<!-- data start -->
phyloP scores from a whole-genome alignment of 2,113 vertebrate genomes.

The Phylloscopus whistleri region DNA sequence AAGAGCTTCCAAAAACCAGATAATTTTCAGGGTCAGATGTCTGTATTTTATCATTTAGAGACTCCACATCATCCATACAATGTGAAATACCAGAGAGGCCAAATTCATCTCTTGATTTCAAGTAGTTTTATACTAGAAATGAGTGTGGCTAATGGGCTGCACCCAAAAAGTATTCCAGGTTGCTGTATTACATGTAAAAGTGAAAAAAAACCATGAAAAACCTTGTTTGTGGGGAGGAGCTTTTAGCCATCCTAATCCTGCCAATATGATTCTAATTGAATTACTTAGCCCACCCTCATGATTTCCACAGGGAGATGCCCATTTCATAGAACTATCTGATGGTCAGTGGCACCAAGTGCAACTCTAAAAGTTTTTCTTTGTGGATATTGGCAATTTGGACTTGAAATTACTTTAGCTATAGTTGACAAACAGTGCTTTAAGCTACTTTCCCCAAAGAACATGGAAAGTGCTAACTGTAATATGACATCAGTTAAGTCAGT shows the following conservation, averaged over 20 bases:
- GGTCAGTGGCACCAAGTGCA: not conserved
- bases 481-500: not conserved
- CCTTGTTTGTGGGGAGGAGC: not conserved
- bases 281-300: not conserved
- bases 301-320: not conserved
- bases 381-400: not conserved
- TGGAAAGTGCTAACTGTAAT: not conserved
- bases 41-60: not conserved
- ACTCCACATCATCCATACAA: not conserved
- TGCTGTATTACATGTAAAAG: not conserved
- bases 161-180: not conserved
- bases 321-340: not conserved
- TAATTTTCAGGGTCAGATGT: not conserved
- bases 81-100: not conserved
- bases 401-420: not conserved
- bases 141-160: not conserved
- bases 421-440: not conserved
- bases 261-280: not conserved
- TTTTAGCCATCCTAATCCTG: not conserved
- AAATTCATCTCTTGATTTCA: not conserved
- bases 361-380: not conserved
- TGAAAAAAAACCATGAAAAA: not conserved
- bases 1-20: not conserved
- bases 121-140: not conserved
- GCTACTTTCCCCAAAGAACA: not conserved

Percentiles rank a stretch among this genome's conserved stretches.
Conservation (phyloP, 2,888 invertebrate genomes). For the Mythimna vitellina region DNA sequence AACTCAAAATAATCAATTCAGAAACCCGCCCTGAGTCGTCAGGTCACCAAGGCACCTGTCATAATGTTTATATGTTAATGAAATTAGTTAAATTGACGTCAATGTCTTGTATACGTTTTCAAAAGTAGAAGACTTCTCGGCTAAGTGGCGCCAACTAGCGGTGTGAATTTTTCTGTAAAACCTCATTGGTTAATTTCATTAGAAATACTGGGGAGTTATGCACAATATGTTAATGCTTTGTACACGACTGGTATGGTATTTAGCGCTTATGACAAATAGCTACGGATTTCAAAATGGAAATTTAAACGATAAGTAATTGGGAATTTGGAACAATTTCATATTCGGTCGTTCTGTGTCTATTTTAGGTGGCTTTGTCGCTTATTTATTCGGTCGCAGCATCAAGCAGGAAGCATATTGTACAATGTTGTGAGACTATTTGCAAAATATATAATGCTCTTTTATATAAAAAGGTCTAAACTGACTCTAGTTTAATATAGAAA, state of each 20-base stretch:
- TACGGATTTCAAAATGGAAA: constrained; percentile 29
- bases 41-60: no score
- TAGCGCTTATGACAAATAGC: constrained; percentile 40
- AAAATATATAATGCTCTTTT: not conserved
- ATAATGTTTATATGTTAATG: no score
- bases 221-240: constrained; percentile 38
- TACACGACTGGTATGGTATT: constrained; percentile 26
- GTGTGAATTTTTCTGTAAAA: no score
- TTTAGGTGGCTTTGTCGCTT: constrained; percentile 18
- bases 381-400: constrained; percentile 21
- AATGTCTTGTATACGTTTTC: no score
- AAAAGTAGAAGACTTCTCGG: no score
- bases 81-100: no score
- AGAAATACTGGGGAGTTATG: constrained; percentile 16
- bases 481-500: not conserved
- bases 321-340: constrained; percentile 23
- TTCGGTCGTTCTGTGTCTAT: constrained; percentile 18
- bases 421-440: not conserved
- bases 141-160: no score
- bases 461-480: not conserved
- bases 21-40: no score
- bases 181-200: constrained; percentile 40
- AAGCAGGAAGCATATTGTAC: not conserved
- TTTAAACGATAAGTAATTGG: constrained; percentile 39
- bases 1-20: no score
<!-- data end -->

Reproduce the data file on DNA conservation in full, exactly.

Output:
phyloP scores from a whole-genome alignment of 2,113 vertebrate genomes.

The Phylloscopus whistleri region DNA sequence AAGAGCTTCCAAAAACCAGATAATTTTCAGGGTCAGATGTCTGTATTTTATCATTTAGAGACTCCACATCATCCATACAATGTGAAATACCAGAGAGGCCAAATTCATCTCTTGATTTCAAGTAGTTTTATACTAGAAATGAGTGTGGCTAATGGGCTGCACCCAAAAAGTATTCCAGGTTGCTGTATTACATGTAAAAGTGAAAAAAAACCATGAAAAACCTTGTTTGTGGGGAGGAGCTTTTAGCCATCCTAATCCTGCCAATATGATTCTAATTGAATTACTTAGCCCACCCTCATGATTTCCACAGGGAGATGCCCATTTCATAGAACTATCTGATGGTCAGTGGCACCAAGTGCAACTCTAAAAGTTTTTCTTTGTGGATATTGGCAATTTGGACTTGAAATTACTTTAGCTATAGTTGACAAACAGTGCTTTAAGCTACTTTCCCCAAAGAACATGGAAAGTGCTAACTGTAATATGACATCAGTTAAGTCAGT shows the following conservation, averaged over 20 bases:
- GGTCAGTGGCACCAAGTGCA: not conserved
- bases 481-500: not conserved
- CCTTGTTTGTGGGGAGGAGC: not conserved
- bases 281-300: not conserved
- bases 301-320: not conserved
- bases 381-400: not conserved
- TGGAAAGTGCTAACTGTAAT: not conserved
- bases 41-60: not conserved
- ACTCCACATCATCCATACAA: not conserved
- TGCTGTATTACATGTAAAAG: not conserved
- bases 161-180: not conserved
- bases 321-340: not conserved
- TAATTTTCAGGGTCAGATGT: not conserved
- bases 81-100: not conserved
- bases 401-420: not conserved
- bases 141-160: not conserved
- bases 421-440: not conserved
- bases 261-280: not conserved
- TTTTAGCCATCCTAATCCTG: not conserved
- AAATTCATCTCTTGATTTCA: not conserved
- bases 361-380: not conserved
- TGAAAAAAAACCATGAAAAA: not conserved
- bases 1-20: not conserved
- bases 121-140: not conserved
- GCTACTTTCCCCAAAGAACA: not conserved

Percentiles rank a stretch among this genome's conserved stretches.
Conservation (phyloP, 2,888 invertebrate genomes). For the Mythimna vitellina region DNA sequence AACTCAAAATAATCAATTCAGAAACCCGCCCTGAGTCGTCAGGTCACCAAGGCACCTGTCATAATGTTTATATGTTAATGAAATTAGTTAAATTGACGTCAATGTCTTGTATACGTTTTCAAAAGTAGAAGACTTCTCGGCTAAGTGGCGCCAACTAGCGGTGTGAATTTTTCTGTAAAACCTCATTGGTTAATTTCATTAGAAATACTGGGGAGTTATGCACAATATGTTAATGCTTTGTACACGACTGGTATGGTATTTAGCGCTTATGACAAATAGCTACGGATTTCAAAATGGAAATTTAAACGATAAGTAATTGGGAATTTGGAACAATTTCATATTCGGTCGTTCTGTGTCTATTTTAGGTGGCTTTGTCGCTTATTTATTCGGTCGCAGCATCAAGCAGGAAGCATATTGTACAATGTTGTGAGACTATTTGCAAAATATATAATGCTCTTTTATATAAAAAGGTCTAAACTGACTCTAGTTTAATATAGAAA, state of each 20-base stretch:
- TACGGATTTCAAAATGGAAA: constrained; percentile 29
- bases 41-60: no score
- TAGCGCTTATGACAAATAGC: constrained; percentile 40
- AAAATATATAATGCTCTTTT: not conserved
- ATAATGTTTATATGTTAATG: no score
- bases 221-240: constrained; percentile 38
- TACACGACTGGTATGGTATT: constrained; percentile 26
- GTGTGAATTTTTCTGTAAAA: no score
- TTTAGGTGGCTTTGTCGCTT: constrained; percentile 18
- bases 381-400: constrained; percentile 21
- AATGTCTTGTATACGTTTTC: no score
- AAAAGTAGAAGACTTCTCGG: no score
- bases 81-100: no score
- AGAAATACTGGGGAGTTATG: constrained; percentile 16
- bases 481-500: not conserved
- bases 321-340: constrained; percentile 23
- TTCGGTCGTTCTGTGTCTAT: constrained; percentile 18
- bases 421-440: not conserved
- bases 141-160: no score
- bases 461-480: not conserved
- bases 21-40: no score
- bases 181-200: constrained; percentile 40
- AAGCAGGAAGCATATTGTAC: not conserved
- TTTAAACGATAAGTAATTGG: constrained; percentile 39
- bases 1-20: no score